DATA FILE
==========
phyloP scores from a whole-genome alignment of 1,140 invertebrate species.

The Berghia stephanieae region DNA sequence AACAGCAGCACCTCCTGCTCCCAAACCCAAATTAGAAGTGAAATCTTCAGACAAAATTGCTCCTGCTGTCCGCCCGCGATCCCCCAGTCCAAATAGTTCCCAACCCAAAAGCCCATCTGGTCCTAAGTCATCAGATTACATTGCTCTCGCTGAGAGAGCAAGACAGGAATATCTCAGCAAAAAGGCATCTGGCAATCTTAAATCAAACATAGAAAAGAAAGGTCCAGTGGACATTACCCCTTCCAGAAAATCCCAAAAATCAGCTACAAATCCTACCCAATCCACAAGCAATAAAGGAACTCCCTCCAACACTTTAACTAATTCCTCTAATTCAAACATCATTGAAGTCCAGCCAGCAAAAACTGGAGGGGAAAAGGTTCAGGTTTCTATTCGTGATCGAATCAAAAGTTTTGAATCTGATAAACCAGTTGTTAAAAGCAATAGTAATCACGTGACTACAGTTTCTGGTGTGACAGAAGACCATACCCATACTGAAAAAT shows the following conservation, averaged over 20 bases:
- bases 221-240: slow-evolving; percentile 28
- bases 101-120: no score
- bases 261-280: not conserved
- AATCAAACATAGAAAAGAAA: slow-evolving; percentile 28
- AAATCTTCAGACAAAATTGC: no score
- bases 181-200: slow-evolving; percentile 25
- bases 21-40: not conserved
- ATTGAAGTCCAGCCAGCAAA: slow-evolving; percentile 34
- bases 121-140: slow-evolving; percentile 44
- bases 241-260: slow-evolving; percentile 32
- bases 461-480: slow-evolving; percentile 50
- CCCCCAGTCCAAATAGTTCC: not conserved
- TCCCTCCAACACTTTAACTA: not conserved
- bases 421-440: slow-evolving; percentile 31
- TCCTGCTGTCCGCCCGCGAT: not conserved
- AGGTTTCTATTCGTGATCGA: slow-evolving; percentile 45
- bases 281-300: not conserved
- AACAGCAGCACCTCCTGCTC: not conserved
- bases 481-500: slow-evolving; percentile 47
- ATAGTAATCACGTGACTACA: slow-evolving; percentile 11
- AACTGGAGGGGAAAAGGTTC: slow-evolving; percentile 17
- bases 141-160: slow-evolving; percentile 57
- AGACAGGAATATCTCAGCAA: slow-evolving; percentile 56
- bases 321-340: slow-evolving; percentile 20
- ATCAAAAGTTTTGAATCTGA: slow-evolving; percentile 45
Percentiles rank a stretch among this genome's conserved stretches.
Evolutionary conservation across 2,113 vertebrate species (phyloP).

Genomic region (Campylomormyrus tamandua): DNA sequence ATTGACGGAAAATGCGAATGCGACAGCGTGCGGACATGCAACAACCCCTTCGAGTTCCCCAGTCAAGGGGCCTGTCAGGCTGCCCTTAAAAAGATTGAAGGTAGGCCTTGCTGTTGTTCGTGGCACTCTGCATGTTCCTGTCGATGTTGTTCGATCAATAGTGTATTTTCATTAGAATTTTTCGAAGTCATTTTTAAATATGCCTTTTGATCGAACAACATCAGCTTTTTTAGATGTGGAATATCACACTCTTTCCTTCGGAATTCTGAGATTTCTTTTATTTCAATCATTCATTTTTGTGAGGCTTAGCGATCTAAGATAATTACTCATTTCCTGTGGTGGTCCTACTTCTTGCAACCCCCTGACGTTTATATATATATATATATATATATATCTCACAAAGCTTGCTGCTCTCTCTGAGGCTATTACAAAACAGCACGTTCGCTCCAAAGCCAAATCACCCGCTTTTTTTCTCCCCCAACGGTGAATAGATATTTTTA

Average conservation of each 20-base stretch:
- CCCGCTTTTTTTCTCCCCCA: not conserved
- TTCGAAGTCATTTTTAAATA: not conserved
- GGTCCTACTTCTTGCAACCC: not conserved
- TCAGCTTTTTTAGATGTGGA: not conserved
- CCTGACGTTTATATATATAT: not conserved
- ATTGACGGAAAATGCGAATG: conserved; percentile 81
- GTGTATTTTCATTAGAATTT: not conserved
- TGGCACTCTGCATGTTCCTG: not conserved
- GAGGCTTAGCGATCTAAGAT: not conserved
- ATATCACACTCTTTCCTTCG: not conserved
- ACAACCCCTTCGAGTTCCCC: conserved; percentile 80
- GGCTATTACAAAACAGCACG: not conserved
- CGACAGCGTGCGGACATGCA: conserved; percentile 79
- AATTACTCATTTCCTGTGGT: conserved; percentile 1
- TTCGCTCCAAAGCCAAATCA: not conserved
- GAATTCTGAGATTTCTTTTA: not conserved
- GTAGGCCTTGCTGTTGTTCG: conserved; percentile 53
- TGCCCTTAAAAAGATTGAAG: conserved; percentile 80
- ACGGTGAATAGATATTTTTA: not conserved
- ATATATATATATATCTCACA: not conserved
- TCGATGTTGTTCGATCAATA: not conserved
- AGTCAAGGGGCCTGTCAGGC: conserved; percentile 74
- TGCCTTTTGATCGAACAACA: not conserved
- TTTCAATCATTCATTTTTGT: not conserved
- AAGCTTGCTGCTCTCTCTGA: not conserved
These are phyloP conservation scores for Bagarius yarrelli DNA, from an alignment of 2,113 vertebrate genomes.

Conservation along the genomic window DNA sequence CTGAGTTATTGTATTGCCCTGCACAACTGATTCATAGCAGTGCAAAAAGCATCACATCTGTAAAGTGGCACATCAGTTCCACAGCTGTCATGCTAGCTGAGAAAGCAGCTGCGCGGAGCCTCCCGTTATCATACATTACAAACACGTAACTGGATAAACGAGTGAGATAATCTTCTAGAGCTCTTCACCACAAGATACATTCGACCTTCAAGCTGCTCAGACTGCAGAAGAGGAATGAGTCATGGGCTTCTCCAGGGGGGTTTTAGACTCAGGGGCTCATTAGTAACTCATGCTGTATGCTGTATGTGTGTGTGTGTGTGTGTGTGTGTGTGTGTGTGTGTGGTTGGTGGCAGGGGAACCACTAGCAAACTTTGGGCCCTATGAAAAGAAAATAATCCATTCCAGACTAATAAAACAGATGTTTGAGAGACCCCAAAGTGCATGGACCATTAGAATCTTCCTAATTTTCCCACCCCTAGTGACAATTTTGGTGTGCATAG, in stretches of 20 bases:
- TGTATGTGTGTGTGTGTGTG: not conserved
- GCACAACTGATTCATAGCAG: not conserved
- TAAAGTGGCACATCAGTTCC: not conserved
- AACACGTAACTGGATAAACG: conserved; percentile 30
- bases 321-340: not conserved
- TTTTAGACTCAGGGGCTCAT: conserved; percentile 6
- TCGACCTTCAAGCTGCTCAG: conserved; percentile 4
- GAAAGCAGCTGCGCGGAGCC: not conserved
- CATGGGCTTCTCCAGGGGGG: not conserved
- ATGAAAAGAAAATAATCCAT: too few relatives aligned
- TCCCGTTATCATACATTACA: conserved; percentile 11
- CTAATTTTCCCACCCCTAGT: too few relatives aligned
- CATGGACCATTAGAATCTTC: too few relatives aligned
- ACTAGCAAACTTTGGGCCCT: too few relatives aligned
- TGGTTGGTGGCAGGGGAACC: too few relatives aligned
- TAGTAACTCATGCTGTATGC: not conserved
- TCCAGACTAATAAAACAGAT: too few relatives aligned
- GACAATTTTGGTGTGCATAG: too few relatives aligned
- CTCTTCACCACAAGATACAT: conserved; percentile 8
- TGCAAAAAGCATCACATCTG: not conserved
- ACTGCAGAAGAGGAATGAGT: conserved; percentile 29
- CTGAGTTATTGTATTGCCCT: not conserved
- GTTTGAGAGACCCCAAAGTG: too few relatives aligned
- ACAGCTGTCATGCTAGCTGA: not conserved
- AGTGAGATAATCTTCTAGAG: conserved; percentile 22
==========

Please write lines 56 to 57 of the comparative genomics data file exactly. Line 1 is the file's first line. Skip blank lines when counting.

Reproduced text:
- AAGCTTGCTGCTCTCTCTGA: not conserved
These are phyloP conservation scores for Bagarius yarrelli DNA, from an alignment of 2,113 vertebrate genomes.